If we want to be happy in our jobs, we need to be good at our jobs.
We human beings have a basic need to know that we contribute, create value and can make a difference and effect change in our environment.
That’s why doing a good a job feels amazing. It gives us feelings like pride, accomplishment, fulfilment, growth and worth.
On the other hand, when we feel that we don’t perform well at work, it creates feelings like inadequacy and lack of control plus of course fear that we might lose our jobs.
And it’s also in the company’s best interest to make sure that every single employee and team is getting great results and living up to their potential. Companies typically focus on 4 areas to make that happen:
- Skills: Training, competencies, job skills match, …
- Resources: Time, tools, IT-systems, …
- Structure: Organization, plans, goals, budgets, strategy, processes, …
- Support: Coworker+manager support, coaches/mentors, …
These are all important and enable us to get results. If your workplace is not giving employees these 4 things, then how on earth can you expect them to perform well?
If we want people to be happier at work, we can definitely help them get better results. We can give them better training, more resources, more support, etc. in order to help them perform better.
However, many people already get great results – but don’t feel that way. And if that’s the case, then they won’t be very happy at work.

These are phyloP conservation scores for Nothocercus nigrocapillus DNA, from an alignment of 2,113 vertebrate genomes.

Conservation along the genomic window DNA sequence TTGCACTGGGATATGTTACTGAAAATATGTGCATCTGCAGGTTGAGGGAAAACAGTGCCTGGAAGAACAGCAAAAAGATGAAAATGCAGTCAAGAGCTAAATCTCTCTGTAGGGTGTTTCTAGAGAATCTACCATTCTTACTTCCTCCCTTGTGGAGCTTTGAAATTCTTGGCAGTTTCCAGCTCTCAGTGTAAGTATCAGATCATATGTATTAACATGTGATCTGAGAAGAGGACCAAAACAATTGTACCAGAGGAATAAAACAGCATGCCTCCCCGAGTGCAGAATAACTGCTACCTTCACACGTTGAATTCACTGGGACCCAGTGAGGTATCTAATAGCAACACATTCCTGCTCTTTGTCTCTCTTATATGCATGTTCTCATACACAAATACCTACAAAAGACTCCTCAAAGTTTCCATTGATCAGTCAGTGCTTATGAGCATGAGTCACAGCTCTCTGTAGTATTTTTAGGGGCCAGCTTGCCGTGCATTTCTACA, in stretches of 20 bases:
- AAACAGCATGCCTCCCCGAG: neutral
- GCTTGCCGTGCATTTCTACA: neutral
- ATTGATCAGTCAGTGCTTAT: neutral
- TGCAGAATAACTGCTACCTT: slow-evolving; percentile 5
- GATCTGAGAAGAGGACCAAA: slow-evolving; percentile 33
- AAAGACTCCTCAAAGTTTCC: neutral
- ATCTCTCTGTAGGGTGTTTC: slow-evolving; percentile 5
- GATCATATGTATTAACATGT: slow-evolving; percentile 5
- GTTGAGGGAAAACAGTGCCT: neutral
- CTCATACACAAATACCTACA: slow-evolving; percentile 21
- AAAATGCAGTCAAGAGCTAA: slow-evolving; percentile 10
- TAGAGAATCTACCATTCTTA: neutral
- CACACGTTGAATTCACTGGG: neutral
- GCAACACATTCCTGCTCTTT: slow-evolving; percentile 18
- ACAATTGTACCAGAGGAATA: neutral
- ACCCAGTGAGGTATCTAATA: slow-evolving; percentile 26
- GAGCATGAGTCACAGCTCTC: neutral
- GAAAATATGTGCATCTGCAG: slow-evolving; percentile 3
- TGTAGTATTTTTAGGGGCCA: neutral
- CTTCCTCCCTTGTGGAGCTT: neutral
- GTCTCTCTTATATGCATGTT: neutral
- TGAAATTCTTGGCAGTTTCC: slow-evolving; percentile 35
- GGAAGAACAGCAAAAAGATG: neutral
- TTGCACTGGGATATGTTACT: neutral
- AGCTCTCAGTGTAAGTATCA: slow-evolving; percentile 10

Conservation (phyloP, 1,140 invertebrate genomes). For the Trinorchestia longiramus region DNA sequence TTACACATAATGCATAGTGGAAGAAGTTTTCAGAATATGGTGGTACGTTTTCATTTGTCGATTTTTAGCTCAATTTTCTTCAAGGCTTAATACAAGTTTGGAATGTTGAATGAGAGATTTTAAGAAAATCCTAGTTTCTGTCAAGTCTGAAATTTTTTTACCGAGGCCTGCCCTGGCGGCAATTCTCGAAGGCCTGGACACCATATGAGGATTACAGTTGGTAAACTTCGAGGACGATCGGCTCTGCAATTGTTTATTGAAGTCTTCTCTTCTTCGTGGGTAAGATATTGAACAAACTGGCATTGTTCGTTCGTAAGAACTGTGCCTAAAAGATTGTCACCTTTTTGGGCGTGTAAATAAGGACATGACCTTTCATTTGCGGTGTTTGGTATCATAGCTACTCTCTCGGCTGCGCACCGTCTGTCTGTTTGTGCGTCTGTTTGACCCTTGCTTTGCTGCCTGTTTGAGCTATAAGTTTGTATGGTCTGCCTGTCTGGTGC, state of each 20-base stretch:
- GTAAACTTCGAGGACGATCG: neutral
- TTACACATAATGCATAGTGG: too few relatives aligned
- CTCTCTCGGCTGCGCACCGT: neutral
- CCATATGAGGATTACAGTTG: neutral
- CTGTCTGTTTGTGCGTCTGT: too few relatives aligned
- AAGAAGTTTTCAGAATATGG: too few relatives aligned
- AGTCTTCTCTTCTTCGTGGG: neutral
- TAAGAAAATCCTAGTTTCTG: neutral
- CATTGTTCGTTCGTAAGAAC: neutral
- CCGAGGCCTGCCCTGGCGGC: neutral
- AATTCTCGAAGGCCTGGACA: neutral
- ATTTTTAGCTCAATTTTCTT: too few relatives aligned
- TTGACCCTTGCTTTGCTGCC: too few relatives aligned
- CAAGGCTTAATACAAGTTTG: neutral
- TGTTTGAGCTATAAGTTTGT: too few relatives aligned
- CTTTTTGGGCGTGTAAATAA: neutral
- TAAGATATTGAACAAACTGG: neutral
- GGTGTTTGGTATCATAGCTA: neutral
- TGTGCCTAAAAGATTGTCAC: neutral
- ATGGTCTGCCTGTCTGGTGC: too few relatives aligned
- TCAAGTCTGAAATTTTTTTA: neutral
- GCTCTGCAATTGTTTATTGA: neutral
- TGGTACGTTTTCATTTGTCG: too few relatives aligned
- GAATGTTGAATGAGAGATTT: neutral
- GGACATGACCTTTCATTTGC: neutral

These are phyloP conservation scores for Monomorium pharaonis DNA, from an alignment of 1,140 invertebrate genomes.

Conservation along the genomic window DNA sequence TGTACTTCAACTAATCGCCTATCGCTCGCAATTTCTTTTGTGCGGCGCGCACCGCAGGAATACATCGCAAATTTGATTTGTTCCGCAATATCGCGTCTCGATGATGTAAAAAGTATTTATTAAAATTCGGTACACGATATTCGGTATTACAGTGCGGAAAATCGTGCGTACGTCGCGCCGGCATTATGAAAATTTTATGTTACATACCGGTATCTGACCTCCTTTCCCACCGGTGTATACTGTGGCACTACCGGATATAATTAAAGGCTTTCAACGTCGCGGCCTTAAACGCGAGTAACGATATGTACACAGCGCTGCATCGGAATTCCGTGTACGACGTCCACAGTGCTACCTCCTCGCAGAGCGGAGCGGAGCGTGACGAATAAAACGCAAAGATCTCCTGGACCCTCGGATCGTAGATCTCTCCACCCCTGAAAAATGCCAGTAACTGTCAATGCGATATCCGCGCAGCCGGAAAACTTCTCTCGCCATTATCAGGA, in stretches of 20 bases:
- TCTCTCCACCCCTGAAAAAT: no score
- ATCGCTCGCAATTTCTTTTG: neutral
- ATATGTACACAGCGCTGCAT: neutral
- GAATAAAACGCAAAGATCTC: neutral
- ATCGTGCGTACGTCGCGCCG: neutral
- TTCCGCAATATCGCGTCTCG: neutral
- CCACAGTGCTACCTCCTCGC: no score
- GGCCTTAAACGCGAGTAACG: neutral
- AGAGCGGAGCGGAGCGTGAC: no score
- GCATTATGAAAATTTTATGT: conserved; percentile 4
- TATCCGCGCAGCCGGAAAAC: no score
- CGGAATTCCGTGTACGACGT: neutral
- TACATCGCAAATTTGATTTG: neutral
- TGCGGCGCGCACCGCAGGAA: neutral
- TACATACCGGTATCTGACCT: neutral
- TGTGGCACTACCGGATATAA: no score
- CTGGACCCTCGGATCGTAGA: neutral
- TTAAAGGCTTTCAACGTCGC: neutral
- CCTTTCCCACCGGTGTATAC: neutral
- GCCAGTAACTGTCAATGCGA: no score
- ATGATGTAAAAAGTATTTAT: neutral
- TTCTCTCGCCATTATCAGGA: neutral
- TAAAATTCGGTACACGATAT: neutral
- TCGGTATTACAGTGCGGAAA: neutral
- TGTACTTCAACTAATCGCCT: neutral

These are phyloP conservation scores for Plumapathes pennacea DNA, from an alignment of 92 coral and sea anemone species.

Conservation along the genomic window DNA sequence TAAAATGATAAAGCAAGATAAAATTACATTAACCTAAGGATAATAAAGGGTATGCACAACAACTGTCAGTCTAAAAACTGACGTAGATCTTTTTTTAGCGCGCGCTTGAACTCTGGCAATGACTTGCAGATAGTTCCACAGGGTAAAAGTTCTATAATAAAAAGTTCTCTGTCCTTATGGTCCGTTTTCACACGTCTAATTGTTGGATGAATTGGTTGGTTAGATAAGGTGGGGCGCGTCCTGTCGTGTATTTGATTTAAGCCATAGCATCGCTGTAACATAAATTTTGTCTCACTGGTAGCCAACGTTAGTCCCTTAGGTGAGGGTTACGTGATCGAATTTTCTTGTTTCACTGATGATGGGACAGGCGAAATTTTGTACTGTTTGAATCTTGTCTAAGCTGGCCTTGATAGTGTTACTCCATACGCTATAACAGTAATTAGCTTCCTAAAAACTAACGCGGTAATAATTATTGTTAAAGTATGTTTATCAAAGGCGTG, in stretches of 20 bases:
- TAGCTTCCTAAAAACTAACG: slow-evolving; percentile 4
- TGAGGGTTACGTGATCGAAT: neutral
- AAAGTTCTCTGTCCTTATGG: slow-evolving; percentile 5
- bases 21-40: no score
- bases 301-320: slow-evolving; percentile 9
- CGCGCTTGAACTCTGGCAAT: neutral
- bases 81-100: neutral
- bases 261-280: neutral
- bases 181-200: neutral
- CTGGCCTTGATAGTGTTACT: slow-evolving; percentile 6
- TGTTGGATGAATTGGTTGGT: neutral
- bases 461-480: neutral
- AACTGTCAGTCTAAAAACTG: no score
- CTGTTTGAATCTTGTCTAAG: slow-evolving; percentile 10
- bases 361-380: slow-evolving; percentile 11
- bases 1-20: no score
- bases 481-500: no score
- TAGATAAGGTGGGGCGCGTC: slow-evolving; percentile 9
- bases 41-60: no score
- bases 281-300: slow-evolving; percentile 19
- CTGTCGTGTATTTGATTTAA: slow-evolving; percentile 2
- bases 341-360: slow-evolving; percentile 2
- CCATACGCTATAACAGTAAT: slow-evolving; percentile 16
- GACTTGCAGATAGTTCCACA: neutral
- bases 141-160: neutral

This is a crucial distinction that few companies make – the distinction between getting good results and feeling good about those results. If we want employees to be happy at work, they also need the latter - and many don’t have that.
When that is the case, employees may get great results right now but it won’t be sustainable. When people are not happy at work, it hurts their motivation, productivity and creativity. Stress and burnout tend to follow.
So in addition to helping employees get great results, companies also need to make sure that people feel great about their results.
There are 3 things that give us that feeling of results.
I saw this sign in the lobby of Danish pharmaceutical company Xellia, carrying probably the simplest and most inspiring company purpose I’ve ever seen.
As you may know, one of the biggest current medical crises is the increasing risk of infection by multi-resistant bacteria, which are immune to traditional antibiotics. Xellia produces an antibiotic that is still effective against multi-resistant bacteria. Their research and products directly saves lives all over the world.
It’s crucial that we know what we have to do at work, but equally crucial that we know why we do it.
That is what gives work meaning and purpose: when you know why you do each task and how it somehow helps someone.
And it’s not enough that your work is meaningful to the organization – it must be meaningful to you. Your work must have a purpose that you believe is worthy.
On the other hand, if you have no idea why your work matters and no sense that it makes any kind of a difference, it really doesn’t matter how good you are at your job – you won’t be very happy.
Many workplaces take great pains to give employees performance goals to clearly show them what they are expected to do. But we must make equally sure to show employees why their work matters and how it makes a positive difference.
US online retailer Zappos are a great example of this. Whereas most customer service reps are measured on how many calls/emails they handle, Zappos’ employees are measured primarily on how happy they make their customers. The former metric makes sense only to the company, the latter is meaningful for employees too because it shows them that they make a positive difference for the customers.
When you are free to do your job your way, you are much more likely to take pride in your results and feel good about them.